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The Freedom to Harm
A recent court ruling in Mississippi put children at greater risk of vaccine-preventable diseases.
Anti-vaccine activists often argue, “What do you care whether I get a vaccine? You’re vaccinated. You’re protected.” This statement makes two false assumptions. First, that vaccines are 100 percent effective, which is true of no vaccine; even people who are vaccinated are at some risk of disease. Second, not everyone can be vaccinated successfully. This last point was made clear by an event in California.
On January 5, 2015, an unvaccinated boy developed measles following a visit to Disneyland. By March, more than 130 people had been infected—virtually all in southern California. The California outbreak spread to six other states; then it spread to Canada, Mexico, and the Philippines.
In response to the California measles outbreak, Richard Pan, a state senator, introduced Senate Bill 277, which eliminated California’s personal belief exemption to vaccination. (California never had a religious exemption.) Senate Bill 277 passed the California State Senate and, on June 30, 2015, Governor Jerry Brown signed it into law. California became the third state, joining West Virginia and Mississippi, to allow only medical exemptions to vaccination. Immunization rates in California climbed.
During committee hearings for Senate Bill 277, one 7-year-old boy became the voice of society. His name was Rhett Krawitt, and he was suffering from acute lymphoblastic leukemia. Standing on a chair so he could reach the microphone, Rhett explained that, because he was receiving chemotherapy, he couldn’t respond to vaccines. “I depend on you to protect me,” he said. “Don’t I count?” Because they are immune compromised, about 9 million people in the United States depend on those around them for protection.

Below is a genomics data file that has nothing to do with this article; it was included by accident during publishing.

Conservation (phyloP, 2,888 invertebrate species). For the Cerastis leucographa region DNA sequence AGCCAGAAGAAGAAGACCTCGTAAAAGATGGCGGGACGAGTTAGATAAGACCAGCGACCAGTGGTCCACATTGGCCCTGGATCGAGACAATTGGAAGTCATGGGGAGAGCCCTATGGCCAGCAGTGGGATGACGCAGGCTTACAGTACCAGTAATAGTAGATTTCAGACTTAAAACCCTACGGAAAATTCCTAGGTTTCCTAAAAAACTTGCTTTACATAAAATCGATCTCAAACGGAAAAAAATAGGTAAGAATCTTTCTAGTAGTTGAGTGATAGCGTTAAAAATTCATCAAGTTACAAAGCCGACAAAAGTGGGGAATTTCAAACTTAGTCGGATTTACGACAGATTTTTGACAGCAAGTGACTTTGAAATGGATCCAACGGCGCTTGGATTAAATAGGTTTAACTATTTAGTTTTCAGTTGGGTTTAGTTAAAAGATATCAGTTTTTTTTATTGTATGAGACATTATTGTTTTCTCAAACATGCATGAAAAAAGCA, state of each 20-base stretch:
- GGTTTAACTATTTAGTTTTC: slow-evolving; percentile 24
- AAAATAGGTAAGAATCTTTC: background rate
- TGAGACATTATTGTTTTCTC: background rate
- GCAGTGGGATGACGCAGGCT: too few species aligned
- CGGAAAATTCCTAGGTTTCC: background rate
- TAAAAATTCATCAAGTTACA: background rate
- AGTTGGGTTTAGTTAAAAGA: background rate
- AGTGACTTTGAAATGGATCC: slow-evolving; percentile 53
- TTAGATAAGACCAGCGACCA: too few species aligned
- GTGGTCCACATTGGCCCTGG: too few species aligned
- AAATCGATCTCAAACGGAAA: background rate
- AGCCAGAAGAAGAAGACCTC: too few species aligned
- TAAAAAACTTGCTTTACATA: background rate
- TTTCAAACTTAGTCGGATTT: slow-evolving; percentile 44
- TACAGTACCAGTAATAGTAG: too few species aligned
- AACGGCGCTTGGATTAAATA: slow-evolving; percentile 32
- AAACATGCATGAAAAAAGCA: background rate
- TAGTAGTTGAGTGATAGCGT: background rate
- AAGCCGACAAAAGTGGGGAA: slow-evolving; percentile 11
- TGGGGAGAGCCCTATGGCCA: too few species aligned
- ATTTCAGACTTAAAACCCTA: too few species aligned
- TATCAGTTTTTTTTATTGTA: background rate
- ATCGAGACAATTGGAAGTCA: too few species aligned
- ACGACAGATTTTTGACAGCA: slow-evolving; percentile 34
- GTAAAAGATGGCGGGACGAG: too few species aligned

On April 17, 2023, Mississippi took a step backwards, allowing a religious exemption to vaccination. Up to that point, Mississippi only had a medical exemption. Following the verdict, the lawyer who headed the effort trumpeted his victory: “Freedom wins again,” he tweeted. But freedom to what? Freedom to suffer from preventable illnesses. Or to be hospitalized. Or to die. Or to transmit viruses to those who cannot be successfully vaccinated. Anti-vaccine activists argued that they were now free to avoid the chronic diseases caused by vaccines, such as autism or diabetes or multiple sclerosis or developmental delays or hyperactivity disorder or sudden infant death syndrome among others. Which, according to them, is why no one should be compelled to be vaccinated. This would make infinitely more sense if vaccines caused those problems. But they don’t. The lawyer who headed the Mississippi effort will now introduce litigation to allow religious exemptions in West Virginia, New York, Maine, California, and Connecticut.
Of interest, it wasn’t a religious group that spearheaded the effort to eliminate Mississippi’s religious exemption. It was an anti-vaccine group, which called the ruling their “biggest legal victory yet.” All religions value the sanctity of life. And all teach us to care about our children, our families, and our neighbors. Public health is also about valuing the lives of those around us. For that reason, a religious exemption to vaccination is a deeply unreligious thing to do. And hardly a “victory” for children.